Fourth Sunday of Advent – December 22, 2019 – Matthew 1:18-25 – Epiphany, Sherwood
Today of all days may be one to be brief. We’ll be back Tuesday evening. However, even though we’ll get a double dose this week, it’s important to spend some time with today’s gospel.
This morning we hear Matthew’s version of Jesus’ birth story, a unique privilege of Year A of the Revised Common Lectionary. We always read from Luke on Christmas Eve and from John the following morning, but it’s only during Advent of Year A that Matthew’s account creeps in on the Sunday closest to Christmas.
“Now the birth of Jesus the Messiah took place in this way.”
First, there is an explanation of marital status. Mary and Joseph are engaged but not yet living together as husband and wife. In order to better understand their situation we must escape our present-day understanding of marriage.
Being engaged meant something very different in first-century Palestine than it does in 21st century Tennessee. There was no proposal on bended knee, no diamond ring. There was, however, a formal process of betrothal.
For all intents and purposes, after their betrothal, Mary and Joseph were what we might consider today to be husband and wife. They were bound by a very serious contractual obligation that was difficult to get out of, but they didn’t live together yet, so it wasn’t Facebook-official.
Next, Matthew gives us the scoop on Joseph. He’s a righteous man through and through. Moral. Ethical. A devout Jewish man with great respect for God’s teachings. When he learns that his wife/fiancé/betrothed is pregnant, what is he to do?
He could initiate a very public separation, humiliating Mary in the process, but he refuses. Instead, he devises a plan to take care of the situation quietly. There is a certain amount of compassion in Joseph’s response. Being a righteous man, he will obey God’s law, but he will not risk harming Mary’s reputation in the process.
Then enters an angel of the Lord. “Joseph, son of David, do not be afraid to take Mary as your wife, for the child conceived in her is from the Holy Spirit.” By naming the boy Jesus, Joseph will adopt him as his own, thereby grafting him onto David’s royal line.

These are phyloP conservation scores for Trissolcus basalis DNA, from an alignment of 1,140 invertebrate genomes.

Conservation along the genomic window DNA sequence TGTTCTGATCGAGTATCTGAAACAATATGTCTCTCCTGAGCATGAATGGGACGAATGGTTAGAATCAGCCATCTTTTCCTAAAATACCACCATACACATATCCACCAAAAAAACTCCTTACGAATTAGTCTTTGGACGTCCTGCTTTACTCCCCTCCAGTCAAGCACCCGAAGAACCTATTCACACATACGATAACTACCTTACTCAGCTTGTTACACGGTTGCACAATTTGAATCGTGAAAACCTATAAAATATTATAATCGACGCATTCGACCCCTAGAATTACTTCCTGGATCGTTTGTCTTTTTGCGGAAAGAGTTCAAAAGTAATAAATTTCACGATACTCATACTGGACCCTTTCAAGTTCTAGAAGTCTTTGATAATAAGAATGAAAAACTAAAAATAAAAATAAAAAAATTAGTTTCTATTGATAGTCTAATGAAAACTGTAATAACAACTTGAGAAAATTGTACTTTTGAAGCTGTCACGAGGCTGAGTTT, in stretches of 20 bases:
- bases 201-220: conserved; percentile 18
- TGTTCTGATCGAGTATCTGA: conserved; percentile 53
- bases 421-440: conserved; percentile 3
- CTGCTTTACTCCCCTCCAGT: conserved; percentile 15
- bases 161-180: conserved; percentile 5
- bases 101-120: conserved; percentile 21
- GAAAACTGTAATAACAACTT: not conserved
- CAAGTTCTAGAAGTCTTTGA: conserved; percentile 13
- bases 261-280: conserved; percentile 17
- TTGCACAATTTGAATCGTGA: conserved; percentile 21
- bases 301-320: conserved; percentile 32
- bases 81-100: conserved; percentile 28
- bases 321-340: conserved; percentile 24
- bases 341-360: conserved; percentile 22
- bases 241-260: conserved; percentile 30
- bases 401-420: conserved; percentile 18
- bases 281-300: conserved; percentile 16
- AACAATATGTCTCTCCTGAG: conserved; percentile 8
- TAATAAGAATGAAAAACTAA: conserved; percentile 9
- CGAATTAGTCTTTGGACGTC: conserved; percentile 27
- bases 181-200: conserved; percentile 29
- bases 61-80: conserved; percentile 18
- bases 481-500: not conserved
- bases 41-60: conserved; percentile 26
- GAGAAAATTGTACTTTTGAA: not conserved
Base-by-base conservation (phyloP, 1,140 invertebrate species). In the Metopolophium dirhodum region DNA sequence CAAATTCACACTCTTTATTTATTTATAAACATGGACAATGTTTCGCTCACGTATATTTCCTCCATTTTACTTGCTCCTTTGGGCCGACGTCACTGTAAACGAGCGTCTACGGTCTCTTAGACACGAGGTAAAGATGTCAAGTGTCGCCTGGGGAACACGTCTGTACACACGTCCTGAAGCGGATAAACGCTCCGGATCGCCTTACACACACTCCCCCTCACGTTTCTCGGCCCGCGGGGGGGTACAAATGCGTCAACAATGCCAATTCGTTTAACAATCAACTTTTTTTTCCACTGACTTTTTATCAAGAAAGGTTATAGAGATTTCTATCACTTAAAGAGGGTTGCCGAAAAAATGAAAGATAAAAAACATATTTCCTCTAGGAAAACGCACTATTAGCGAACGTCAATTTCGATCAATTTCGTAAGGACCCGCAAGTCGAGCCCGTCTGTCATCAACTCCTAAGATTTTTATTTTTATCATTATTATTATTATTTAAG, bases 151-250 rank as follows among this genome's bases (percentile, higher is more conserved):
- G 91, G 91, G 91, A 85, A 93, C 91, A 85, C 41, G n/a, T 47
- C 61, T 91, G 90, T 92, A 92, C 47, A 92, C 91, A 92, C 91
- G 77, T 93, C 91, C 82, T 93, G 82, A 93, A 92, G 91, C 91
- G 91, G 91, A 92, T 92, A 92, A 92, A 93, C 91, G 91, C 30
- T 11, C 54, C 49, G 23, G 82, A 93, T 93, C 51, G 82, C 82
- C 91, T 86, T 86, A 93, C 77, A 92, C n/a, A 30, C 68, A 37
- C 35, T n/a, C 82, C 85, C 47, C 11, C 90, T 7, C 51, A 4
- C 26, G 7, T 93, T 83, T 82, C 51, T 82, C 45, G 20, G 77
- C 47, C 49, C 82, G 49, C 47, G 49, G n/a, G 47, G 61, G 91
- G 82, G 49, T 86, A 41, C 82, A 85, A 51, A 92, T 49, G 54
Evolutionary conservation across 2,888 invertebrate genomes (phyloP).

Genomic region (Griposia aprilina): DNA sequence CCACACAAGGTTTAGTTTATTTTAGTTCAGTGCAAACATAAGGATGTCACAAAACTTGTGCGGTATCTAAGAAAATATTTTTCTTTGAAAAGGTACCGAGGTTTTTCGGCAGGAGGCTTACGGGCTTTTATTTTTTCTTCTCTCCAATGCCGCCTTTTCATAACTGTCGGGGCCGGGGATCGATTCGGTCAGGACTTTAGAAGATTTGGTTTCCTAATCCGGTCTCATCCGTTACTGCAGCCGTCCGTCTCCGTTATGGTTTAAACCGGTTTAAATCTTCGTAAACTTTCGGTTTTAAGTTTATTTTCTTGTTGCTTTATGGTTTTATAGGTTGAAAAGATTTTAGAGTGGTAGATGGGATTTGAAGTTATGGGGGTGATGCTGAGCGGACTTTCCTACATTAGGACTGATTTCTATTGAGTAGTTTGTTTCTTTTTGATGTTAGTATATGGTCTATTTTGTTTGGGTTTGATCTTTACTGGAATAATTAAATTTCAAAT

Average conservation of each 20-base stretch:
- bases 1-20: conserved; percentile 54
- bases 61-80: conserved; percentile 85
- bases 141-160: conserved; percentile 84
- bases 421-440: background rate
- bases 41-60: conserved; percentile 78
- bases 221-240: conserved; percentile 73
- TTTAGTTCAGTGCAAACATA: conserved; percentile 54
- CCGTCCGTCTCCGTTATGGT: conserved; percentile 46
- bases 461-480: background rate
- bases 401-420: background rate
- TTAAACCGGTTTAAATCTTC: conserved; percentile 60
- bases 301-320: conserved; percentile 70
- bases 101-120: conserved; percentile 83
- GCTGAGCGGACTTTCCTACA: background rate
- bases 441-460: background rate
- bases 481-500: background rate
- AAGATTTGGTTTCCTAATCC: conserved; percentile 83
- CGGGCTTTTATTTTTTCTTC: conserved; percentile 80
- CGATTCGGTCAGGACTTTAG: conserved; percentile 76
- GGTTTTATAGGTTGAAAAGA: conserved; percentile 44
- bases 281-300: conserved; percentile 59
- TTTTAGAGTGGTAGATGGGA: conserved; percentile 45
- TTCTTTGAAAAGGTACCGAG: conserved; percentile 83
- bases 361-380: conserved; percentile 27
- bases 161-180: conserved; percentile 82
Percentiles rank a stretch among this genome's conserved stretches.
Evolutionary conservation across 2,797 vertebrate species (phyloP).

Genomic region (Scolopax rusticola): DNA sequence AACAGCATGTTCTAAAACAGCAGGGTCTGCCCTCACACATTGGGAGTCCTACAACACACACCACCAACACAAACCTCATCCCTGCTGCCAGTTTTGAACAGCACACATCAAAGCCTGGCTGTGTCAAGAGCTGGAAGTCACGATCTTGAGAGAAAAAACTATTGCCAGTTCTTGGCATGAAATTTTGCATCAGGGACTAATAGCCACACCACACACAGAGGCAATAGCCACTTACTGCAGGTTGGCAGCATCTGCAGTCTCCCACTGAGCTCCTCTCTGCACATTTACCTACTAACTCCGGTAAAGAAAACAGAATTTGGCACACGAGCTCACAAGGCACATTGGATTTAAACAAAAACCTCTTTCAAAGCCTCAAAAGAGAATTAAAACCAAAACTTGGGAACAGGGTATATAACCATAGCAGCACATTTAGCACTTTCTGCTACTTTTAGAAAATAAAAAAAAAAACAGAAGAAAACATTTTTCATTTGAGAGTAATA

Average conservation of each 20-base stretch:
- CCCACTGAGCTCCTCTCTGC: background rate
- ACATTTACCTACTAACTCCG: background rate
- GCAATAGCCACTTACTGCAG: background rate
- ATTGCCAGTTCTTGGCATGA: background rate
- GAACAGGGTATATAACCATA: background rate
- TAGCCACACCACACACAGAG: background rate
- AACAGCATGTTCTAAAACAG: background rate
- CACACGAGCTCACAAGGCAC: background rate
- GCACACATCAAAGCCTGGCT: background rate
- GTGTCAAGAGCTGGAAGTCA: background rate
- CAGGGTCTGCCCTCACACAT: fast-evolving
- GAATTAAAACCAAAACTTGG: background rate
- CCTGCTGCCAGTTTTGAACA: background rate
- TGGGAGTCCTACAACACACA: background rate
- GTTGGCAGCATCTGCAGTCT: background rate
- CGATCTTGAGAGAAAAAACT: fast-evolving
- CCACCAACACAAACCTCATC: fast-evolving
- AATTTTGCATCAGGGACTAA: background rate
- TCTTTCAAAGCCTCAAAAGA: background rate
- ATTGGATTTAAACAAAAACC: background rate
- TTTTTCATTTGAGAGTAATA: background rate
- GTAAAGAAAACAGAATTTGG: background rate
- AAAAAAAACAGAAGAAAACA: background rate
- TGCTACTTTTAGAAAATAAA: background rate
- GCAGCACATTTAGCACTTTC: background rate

Joseph’s naming of Jesus is an important detail. Not only does it link Jesus to David’s lineage, but it is further evidence of Joseph’s compassion, identifying him as a man willing to take a leap of faith, trusting in God’s new plan for salvation.
Joseph’s faith is an example for us. He trusts that the solution he envisions is not necessarily the one God has in mind. Joseph may be a righteous man, but only God can tell us what true righteous is. True righteousness isn’t just about following God’s teachings. It’s also about joining in God’s plan for salvation, a plan that is established and renewed in Jesus Christ, God made flesh. 
In Joseph’s example we see how God can transform our understanding of salvation. The promise of the incarnation changes our hearts and minds, freeing us to respond gratefully to the work that God is doing in the world. 
God’s plan for salvation may have been set in motion when God became flesh, but it didn’t end there. The saving work of Jesus continues today in the ministry of all the baptized.
When the bishop visits on the Feast of the Epiphany, he will baptize a few of our own into the household of God. Through baptism we each take our place in the Church, the body of Christ on earth.
As members of this body, our ministry is to reconcile all people to God. When we go about the world, fueled by prayer, scripture, bread, and wine, we engage in incarnational ministry, embodying acts of loving kindness made possible by God’s redemption of our flesh through Jesus Christ.
Another way to say the same thing is this: God is with us. That sounds a lot like the prophecy that Isaiah delivered; it sounds a lot like the good news that Joseph believed; and it sounds a lot like the hope we cling to today, the same hope that carries us into Tuesday night and sustains us forever.
 Thomas G. Long, Mathew, Westminster Bible Companion (WJK: Louisville, 1997), 14.
 Ibid., 12.